California Drought Seriously Reducing Crops

I’ve seen many conflicting reports on the size of the almond crop in California. A few have stated that despite the most egregious drought the almond growers are harvesting a bumper crop. I find that difficult to believe. It looks to me like the drought seriously affecting food supply levels and prices is a great indication of the problem with not only monoculture, but the massive consolidation and centralization of our food supply. If you have a yard at all, even ten feet by ten feet, you can grow a lot of food in a small area. The other thing about everyone jumping on the growing wagon is that it is a hedge against hunger and poor nutritional quality. 

Recently, I have been investigating biochar and it looks to me like it is a potential miracle for soil ills when combined with compost. Intensive gardening is the future of life here in the US. I’d recommend that anyone who can see the systemic problems with our food supply, poor nutritional values, soil depletion, genetic pollution, centralization of markets, consolidation of sectors, cease trying to fix what doesn’t work and set about creating a different system that actually heals land, animals and people. We could grow enough food in the US to feed the entire planet if only greed, politics and control didn’t get in the way. And we don’t need to do it in giant scale. Bigger is not generally better. And bigger is definitely more problematic if it breaks! I don’t mind people growing their businesses, and I don’t think the answer is a to go against large farmers, but to shift the paradigm and buy directly as much as possible, and GROW YOUR OWN.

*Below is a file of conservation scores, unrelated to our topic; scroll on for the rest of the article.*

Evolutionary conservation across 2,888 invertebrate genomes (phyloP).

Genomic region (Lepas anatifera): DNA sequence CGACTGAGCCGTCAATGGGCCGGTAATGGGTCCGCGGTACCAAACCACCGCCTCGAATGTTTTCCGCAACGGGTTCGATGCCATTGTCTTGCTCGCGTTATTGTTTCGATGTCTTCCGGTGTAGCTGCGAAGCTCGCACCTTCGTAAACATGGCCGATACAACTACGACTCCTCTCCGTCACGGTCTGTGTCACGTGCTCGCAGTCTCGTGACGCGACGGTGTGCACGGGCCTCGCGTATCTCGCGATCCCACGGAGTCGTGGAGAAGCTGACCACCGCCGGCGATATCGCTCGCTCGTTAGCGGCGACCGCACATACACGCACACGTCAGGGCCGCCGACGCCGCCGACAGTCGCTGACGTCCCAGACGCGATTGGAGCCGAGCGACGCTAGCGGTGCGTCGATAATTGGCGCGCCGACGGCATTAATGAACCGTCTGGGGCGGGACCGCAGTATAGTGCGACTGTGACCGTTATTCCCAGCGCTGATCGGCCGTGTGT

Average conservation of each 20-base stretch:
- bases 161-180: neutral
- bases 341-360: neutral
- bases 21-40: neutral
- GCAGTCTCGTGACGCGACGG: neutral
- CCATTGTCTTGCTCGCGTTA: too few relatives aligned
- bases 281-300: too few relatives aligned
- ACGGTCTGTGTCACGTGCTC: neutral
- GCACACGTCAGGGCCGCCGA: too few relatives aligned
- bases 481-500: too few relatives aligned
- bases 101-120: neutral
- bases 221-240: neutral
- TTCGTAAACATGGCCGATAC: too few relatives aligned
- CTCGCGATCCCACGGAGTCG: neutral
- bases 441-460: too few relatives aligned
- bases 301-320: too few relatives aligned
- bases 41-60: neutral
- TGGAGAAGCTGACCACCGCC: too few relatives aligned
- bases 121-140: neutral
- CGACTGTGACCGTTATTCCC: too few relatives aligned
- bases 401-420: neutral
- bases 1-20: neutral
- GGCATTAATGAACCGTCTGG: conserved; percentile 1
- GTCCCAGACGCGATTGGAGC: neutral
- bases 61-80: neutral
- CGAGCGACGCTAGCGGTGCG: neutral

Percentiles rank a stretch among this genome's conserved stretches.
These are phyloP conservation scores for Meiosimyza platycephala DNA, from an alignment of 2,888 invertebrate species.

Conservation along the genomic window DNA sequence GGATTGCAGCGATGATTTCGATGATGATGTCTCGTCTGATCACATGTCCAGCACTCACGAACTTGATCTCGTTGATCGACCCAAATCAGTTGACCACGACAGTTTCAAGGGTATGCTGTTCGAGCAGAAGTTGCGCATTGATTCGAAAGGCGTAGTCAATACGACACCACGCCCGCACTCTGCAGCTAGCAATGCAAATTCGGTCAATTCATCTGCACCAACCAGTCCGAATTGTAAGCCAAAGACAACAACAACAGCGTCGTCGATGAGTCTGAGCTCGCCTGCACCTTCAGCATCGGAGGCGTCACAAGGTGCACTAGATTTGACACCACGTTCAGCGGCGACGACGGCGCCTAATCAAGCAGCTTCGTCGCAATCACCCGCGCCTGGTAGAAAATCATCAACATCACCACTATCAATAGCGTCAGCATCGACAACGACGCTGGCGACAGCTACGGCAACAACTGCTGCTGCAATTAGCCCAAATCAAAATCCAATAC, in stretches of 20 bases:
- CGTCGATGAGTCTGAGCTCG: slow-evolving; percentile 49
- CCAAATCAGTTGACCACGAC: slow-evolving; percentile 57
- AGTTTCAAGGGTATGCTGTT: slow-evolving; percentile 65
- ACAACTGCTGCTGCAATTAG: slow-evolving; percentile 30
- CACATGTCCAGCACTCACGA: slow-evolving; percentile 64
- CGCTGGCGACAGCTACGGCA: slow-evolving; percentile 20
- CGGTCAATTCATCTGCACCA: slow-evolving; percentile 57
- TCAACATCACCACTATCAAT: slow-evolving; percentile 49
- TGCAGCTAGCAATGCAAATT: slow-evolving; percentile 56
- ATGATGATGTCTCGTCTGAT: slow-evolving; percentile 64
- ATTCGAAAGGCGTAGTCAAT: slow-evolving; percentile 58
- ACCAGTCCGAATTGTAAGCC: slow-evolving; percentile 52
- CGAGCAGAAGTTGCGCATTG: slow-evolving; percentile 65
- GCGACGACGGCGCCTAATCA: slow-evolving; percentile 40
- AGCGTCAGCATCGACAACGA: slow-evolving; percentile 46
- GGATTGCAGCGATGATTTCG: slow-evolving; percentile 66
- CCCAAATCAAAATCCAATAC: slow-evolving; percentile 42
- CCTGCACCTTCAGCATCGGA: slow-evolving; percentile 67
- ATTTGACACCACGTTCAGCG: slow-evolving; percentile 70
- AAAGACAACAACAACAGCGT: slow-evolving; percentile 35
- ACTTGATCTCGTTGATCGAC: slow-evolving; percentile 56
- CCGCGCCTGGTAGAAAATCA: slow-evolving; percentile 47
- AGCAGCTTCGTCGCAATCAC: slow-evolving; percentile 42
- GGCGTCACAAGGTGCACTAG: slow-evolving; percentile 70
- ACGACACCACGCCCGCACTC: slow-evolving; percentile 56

Please read the following article. I think it is important information and that it isn’t getting enough general attention from the MSM:

 

California harvest much smaller than normal across crops

Published: Sunday, Sep. 28, 2014 – 12:00 am

It’s harvest time in much of California, and the signs of drought are almost as abundant as the fruits and nuts and vegetables.

One commodity after another is feeling the impact of the state’s epic water shortage. The great Sacramento Valley rice crop, served in sushi restaurants nationwide and exported to Asia, will be smaller than usual. Fewer grapes will be available to produce California’s world-class wines, and the citrus groves of the San Joaquin Valley are producing fewer oranges. There is less hay and corn for the state’s dairy cows, and the pistachio harvest is expected to shrink.